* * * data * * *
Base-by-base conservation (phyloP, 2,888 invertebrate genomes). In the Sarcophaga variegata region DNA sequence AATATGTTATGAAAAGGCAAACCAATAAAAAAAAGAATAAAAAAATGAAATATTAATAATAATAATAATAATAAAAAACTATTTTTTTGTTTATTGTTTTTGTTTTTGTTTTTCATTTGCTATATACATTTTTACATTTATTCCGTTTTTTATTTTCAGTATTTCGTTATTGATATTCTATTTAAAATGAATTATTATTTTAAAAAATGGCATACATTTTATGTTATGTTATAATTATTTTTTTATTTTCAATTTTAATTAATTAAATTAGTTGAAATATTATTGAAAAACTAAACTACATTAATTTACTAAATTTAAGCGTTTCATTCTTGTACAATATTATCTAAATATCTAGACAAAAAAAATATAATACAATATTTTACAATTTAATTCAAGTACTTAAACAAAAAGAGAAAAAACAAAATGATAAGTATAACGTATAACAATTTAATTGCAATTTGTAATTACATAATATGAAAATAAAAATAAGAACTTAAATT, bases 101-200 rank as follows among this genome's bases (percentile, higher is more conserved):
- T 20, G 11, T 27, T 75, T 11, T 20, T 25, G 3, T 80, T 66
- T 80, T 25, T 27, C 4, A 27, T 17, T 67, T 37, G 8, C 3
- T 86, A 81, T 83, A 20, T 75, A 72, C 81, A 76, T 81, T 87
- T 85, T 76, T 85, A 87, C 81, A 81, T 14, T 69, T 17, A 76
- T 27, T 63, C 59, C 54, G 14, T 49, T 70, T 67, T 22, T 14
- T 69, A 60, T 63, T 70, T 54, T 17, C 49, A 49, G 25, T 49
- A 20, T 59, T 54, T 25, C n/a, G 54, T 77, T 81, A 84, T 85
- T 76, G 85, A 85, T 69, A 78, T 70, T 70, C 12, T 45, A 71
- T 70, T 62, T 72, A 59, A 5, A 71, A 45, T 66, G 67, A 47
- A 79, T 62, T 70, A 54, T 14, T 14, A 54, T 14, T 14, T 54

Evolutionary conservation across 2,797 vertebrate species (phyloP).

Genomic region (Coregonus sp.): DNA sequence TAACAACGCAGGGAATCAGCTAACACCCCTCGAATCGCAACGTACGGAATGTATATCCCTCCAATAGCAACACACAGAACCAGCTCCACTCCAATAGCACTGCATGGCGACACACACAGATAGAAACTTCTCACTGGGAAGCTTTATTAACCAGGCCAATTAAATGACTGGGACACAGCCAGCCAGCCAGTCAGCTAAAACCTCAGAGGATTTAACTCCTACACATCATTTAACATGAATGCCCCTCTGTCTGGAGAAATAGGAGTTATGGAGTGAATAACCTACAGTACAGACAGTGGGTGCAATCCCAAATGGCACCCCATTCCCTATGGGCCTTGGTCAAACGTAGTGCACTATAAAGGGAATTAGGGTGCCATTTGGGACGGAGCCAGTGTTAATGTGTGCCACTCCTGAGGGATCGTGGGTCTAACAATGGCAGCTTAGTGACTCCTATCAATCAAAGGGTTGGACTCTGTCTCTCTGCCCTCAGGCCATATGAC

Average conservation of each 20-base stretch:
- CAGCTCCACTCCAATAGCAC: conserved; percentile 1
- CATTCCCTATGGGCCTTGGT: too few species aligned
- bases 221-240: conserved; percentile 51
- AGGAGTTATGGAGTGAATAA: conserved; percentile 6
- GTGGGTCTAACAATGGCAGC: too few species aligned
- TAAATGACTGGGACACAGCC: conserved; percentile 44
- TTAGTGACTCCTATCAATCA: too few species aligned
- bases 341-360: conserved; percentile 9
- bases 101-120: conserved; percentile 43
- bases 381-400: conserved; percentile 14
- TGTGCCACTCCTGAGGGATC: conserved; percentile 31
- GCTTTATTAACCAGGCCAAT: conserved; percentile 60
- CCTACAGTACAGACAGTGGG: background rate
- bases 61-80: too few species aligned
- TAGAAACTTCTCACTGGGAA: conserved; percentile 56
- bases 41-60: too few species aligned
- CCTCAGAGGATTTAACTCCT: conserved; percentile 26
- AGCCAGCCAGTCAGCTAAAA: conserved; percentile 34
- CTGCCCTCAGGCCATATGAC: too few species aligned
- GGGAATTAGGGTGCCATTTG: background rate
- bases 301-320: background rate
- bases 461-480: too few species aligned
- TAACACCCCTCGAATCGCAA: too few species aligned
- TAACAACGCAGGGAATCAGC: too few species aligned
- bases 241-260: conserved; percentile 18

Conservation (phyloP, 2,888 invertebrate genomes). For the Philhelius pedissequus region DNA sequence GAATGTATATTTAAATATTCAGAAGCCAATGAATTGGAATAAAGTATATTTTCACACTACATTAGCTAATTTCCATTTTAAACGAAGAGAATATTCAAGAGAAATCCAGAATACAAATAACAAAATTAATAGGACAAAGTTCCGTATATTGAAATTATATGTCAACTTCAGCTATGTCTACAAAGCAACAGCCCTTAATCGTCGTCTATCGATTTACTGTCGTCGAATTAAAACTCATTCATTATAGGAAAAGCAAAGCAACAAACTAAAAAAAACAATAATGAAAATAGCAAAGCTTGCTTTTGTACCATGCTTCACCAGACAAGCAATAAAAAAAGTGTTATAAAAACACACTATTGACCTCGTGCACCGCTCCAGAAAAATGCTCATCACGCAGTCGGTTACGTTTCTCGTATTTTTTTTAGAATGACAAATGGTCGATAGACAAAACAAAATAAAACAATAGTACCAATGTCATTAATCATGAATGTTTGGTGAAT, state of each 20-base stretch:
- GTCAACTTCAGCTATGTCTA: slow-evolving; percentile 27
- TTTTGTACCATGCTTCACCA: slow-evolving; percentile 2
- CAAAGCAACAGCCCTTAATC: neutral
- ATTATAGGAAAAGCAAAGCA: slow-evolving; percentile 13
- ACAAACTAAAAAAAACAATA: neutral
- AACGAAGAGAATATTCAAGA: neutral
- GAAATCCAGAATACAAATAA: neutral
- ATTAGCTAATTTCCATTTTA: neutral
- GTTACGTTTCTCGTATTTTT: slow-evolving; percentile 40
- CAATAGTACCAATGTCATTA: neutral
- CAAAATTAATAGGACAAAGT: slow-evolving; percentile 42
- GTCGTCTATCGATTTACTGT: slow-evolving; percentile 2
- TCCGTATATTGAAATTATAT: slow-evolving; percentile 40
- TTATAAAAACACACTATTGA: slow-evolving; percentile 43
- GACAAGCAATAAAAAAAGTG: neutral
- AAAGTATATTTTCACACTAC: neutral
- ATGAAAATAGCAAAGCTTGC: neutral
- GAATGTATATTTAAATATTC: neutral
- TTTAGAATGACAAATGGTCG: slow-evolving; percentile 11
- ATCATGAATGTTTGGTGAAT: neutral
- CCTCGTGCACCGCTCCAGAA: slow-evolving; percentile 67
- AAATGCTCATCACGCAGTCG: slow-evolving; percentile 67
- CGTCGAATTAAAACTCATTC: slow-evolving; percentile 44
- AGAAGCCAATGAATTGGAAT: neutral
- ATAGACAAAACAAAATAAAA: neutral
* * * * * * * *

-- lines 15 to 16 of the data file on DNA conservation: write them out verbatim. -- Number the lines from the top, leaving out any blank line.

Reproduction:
- CAGCTCCACTCCAATAGCAC: conserved; percentile 1
- CATTCCCTATGGGCCTTGGT: too few species aligned